This Date in Pittsburgh Pirates History: December 14th, The Haddix and Lieber Trades; Adam Frazier

Six former Pittsburgh Pirates born on this date, plus two trades of note.

The Trades

On this date in 1963, the Pirates traded pitcher Harvey Haddix to the Orioles in exchange for minor league shortstop Dick Yencha and cash. Haddix was 38 years old at the time of the trade, and had been moved to the bullpen for the first time in his career in 1963. He had a career 128-106 record at that point. In five seasons with the Pirates he went 45-38, 3.73 in 100 starts and 66 relief appearances. Yencha never played in the majors, so the deal basically worked out to be Haddix for cash. Haddix pitched 73 games over two seasons for the Orioles, all in relief, going 8-7, 2.63 in 123 innings, with ten saves. Most of his work came during the 1964 season. He retired as a player near the end of the 1965 season, and years later returned to the Pirates as a pitching coach.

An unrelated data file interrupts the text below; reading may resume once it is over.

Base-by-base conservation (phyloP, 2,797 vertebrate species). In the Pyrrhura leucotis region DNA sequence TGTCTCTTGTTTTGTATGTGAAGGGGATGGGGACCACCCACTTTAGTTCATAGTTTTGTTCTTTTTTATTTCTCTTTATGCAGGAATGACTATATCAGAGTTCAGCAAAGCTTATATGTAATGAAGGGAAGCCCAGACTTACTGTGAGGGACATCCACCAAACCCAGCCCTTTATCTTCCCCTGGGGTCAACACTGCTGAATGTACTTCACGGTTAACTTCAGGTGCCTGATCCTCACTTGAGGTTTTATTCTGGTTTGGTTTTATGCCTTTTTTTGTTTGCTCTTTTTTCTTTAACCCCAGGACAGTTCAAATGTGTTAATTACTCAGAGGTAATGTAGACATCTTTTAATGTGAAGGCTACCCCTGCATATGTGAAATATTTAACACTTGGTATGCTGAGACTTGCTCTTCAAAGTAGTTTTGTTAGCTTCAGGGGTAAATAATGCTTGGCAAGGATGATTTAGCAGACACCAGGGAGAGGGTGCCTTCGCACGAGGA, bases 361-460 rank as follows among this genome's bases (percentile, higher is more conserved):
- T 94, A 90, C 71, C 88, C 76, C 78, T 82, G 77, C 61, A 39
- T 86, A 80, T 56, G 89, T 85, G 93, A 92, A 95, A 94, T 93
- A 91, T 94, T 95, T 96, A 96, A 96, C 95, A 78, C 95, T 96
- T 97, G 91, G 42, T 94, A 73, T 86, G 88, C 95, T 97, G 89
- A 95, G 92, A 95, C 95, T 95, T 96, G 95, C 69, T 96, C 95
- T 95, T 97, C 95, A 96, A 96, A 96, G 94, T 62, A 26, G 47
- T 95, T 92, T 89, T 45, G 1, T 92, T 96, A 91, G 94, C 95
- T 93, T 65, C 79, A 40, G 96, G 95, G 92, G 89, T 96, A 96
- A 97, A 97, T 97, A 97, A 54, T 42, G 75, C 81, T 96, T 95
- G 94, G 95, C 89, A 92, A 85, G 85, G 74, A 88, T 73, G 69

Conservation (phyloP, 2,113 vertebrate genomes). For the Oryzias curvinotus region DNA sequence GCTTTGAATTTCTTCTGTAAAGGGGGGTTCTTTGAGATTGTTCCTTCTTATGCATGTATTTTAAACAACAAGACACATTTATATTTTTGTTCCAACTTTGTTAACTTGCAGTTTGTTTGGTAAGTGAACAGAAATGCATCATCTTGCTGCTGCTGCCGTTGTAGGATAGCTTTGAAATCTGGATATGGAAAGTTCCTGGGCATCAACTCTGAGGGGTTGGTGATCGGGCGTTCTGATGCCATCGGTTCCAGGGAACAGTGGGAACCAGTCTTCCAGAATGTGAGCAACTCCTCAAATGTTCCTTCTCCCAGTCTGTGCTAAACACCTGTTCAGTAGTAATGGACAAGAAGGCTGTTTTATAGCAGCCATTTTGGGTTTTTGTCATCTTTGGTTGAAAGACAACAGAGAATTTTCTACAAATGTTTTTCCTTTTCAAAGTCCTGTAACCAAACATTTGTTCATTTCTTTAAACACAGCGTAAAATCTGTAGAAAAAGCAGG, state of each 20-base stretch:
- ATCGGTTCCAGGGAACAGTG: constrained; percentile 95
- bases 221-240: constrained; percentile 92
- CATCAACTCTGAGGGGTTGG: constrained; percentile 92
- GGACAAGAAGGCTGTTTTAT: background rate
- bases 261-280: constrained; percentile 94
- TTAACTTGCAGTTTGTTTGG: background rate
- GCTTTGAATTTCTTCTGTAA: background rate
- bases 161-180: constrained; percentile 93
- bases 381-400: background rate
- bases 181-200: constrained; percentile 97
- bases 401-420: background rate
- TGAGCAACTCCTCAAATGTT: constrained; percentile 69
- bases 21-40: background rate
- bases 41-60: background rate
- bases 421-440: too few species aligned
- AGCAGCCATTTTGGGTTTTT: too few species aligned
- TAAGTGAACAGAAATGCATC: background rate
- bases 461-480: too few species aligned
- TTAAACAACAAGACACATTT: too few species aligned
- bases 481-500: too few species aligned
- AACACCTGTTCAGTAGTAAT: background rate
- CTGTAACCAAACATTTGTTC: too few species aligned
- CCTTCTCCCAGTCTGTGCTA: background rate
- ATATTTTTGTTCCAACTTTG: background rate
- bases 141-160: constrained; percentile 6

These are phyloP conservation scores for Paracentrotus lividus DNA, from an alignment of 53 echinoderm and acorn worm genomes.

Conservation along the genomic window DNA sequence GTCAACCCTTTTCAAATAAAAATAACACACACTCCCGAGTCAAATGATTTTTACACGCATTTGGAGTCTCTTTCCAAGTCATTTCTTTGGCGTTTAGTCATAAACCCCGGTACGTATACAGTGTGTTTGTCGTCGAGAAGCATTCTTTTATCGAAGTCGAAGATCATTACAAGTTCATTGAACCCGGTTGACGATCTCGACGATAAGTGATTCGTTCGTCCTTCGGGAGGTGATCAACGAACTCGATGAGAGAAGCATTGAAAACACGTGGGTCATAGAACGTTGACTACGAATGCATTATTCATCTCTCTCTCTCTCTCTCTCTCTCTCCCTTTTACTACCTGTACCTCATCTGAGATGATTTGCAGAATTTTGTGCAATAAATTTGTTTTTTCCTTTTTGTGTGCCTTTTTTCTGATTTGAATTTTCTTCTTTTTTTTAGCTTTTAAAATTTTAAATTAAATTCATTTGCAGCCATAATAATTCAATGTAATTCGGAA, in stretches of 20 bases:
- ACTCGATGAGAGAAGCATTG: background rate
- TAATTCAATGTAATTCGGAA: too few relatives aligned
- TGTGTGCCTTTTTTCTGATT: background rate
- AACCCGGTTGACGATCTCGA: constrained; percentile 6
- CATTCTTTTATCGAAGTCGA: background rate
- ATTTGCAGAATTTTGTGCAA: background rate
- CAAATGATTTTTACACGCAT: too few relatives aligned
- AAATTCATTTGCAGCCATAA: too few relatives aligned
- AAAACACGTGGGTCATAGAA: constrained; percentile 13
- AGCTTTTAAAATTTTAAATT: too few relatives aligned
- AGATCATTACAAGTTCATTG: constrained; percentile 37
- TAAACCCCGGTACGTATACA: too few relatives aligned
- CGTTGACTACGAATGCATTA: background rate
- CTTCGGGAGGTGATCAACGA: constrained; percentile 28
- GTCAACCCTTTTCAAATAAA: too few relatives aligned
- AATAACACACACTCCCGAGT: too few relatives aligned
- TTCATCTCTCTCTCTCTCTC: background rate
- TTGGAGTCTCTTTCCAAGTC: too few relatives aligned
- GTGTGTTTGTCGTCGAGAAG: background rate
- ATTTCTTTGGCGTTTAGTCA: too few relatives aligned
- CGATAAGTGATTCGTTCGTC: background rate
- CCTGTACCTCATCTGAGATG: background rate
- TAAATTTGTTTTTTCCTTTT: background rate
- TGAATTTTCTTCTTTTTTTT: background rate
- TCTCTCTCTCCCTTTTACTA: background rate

On this date in 1998, the Pittsburgh Pirates traded pitcher Jon Lieber to the Chicago Cubs in exchange for outfielder Brant Brown. Lieber started his career with the Pirates in 1994. He went 38-47, 4.36 in 682.2 innings over 151 games, 104 of those coming as a starter. Brown played just one season in Pittsburgh after the trade. He played a career high 130 games in 1999, hitting 16 homers with 58 RBIs, but he batted just .232 and struck out 114 times, while taking just 22 walks. He was traded to the Florida Marlins after the season ended for outfielder Bruce Aven, who lasted just four months with the Pirates. Lieber played four seasons in Chicago, having marginal success his first two years, but breaking out in 2001 when he went 20-6, 3.80 and finished third in the Cy Young voting. He injured his arm during the 2002 season and missed all of 2003 due to Tommy John surgery. Lieber finished his career in 2008 with a 131-128 record, going 93-81 after he left Pittsburgh. The Pirates were only trading away two years of control before free agency, so Lieber’s big season came after he re-signed to stay in Chicago.